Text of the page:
From the HSLDA E-lert Service:


4/11/2006 2:26:28 PM
Home School Legal Defense Association
Colorado--Compulsory Attendance Bill Hearing Thursday--Keep Calling!

From the HSLDA E-lert Service...

April 11, 2006

Colorado--Compulsory Attendance Bill Hearing Thursday--Keep Calling!

Dear HSLDA members and friends:

We need your calls to the House Education Committee members, as Senate
Bill 73 is scheduled to be heard Thursday, April 13 at 1:30 p.m.

This bill will put your homeschool under government control for thee
more years--ages 6, 16, and 17.

This is an uphill fight. But God can deliver as we practice the "widow
at the judge's door" principle. Remember, the account in Luke 18:1-7?
"Then Jesus told his disciples a parable to show them that they should
always pray and not give up. He said: 'In a certain town there was a
judge who neither feared God nor cared about men. And there was a
widow in that town who kept coming to him with the plea, 'Grant me
justice against my adversary.' For some time he refused. But finally
he said to himself, 'Even though I don't fear God or care about men,
yet because this widow keeps bothering me, I will see that she gets
justice, so that she won't eventually wear me out with her coming! And
will not God bring about justice for his chosen ones, who cry out to
him day and night? Will he keep putting them off?' "

At the CHEC Capitol Day, hundreds of homeschoolers visited their
representatives and urged them to vote against Senate Bill 73. Home
School Legal Defense Association supplied a flier for everyone at the
rally with our concerns regarding Senate Bill 73. Hopefully these
personal visits will help derail this bill.

So keep up the pressure. We need to wear the lawmakers out. We will
win this battle yet!


Please contact the representatives below on the House Education
Committee and give them this message:

"Please vote against Senate Bill 73, which expands the compulsory
attendance age. This bill is unnecessary. It restricts parental choice
and wastes taxpayer money."

Do not identify yourself as a homeschooler.

If the Committee members ask where the bill is, say, "Ask Senator
Tapia." You can contact the members of the Senate Appropriations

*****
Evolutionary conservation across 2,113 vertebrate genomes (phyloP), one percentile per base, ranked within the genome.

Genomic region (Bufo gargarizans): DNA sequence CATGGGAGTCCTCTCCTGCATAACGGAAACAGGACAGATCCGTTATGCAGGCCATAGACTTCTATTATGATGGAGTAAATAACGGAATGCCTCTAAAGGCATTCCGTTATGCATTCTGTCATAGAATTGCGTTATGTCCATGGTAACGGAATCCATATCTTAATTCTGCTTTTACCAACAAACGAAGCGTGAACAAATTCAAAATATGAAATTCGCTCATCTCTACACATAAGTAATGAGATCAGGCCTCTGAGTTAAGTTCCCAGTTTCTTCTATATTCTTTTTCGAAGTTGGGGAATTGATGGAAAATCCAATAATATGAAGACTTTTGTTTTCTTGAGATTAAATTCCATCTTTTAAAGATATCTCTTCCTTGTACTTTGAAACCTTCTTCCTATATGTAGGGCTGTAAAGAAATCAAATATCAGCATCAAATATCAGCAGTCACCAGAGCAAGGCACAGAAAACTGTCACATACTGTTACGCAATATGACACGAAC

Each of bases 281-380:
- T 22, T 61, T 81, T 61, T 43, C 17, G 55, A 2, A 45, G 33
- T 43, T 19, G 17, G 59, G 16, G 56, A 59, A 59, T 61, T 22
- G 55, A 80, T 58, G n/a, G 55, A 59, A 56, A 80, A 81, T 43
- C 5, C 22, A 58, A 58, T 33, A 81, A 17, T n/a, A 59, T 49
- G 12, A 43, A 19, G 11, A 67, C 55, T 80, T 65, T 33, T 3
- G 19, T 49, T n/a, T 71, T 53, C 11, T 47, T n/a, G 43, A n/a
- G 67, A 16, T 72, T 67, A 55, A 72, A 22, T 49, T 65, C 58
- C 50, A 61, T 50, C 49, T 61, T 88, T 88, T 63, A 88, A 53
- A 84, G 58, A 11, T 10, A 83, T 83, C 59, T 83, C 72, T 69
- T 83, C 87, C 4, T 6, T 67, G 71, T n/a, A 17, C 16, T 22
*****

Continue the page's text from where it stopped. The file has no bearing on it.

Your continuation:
Committee by calling the numbers listed below:

Senator Tapia

Rep. Merrifield - Chair - 303-866-2932
Rep. Paccione - Vice Chair - 303-866-2917

Rep. Benefield - 303-866-2950
Rep. King - 303-866-2191
Rep. Larson - 303-866-2914
Rep. Massey - 303-866-2747
Rep. McKinley - 303-866-2398
Rep. Penry - 303-866-3068
Rep. Pommer - 303-866-2780
Rep. Rose - 303-866-2955
Rep. Solano - 303-866-2918
Rep. Todd - 303-866-2919
Rep. White - 303-866-2949


Lowering the compulsory attendance age from 7 to 6 and raising it from
16 to 17 would subject Colorado home educators to the requirements of
the homeschool statute one year earlier and one year later than now
required. (You do not need to share this reason with your

Many education experts have concluded that beginning a child's formal
education too early may actually result in burnout and poor scholastic
performance later.

Lowering the compulsory attendance age erodes the authority of parents
who are in the best position to determine when their child's formal
education should begin.

Raising the compulsory attendance age will not reduce the dropout
rate. In fact, the two states with the best high school completion
rates, Maryland at 94.5% and North Dakota at 94.7%, compel attendance
only to age 16. The state with the lowest completion rate (Oregon:
75.4%) compels attendance to age 18. (Figures are three-year averages,
1996 through 1998.)

Twenty-nine states only require attendance to age 16. Older children
unwilling to learn can cause classroom disruptions and even violence,
making learning harder for their classmates who truly want to learn.

It would restrict parents' freedom to decide if their 16-year-old is
ready for college or the workforce. Some 16-year-olds who are not
academically inclined benefit more from valuable work experience than
from being forced to sit in a classroom.

Another significant impact of expanding the compulsory attendance age
would be an inevitable tax increase to pay for more classroom space
and teachers to accommodate the additional students compelled to
attend public schools. When California raised the age of compulsory
attendance, unwilling students were so disruptive that new schools had
to be built just to handle them and their behavior problems, all at
the expense of the taxpayer.

For more information on compulsory attendance, please see our
memorandum at:, or you can see
our previous e-lert at .


Chris Klicka
HSLDA Senior Counsel

-> Extreme makeovers are for extreme circumstances...

Most homeschools don't need an extreme makeover, but there is
something to be said for attention to detail and recognition of
accomplishments. Watch the media and you'll soon see that not
everyone wants home educators and homeschooling to look good.
HSLDA works hard to shed light on the good work of home educators
so it's obvious that we don't need someone "making-over" our
homeschools. Join HSLDA and help us show the world that we're fine
as we are . . . thank you!

More reasons to join HSLDA...

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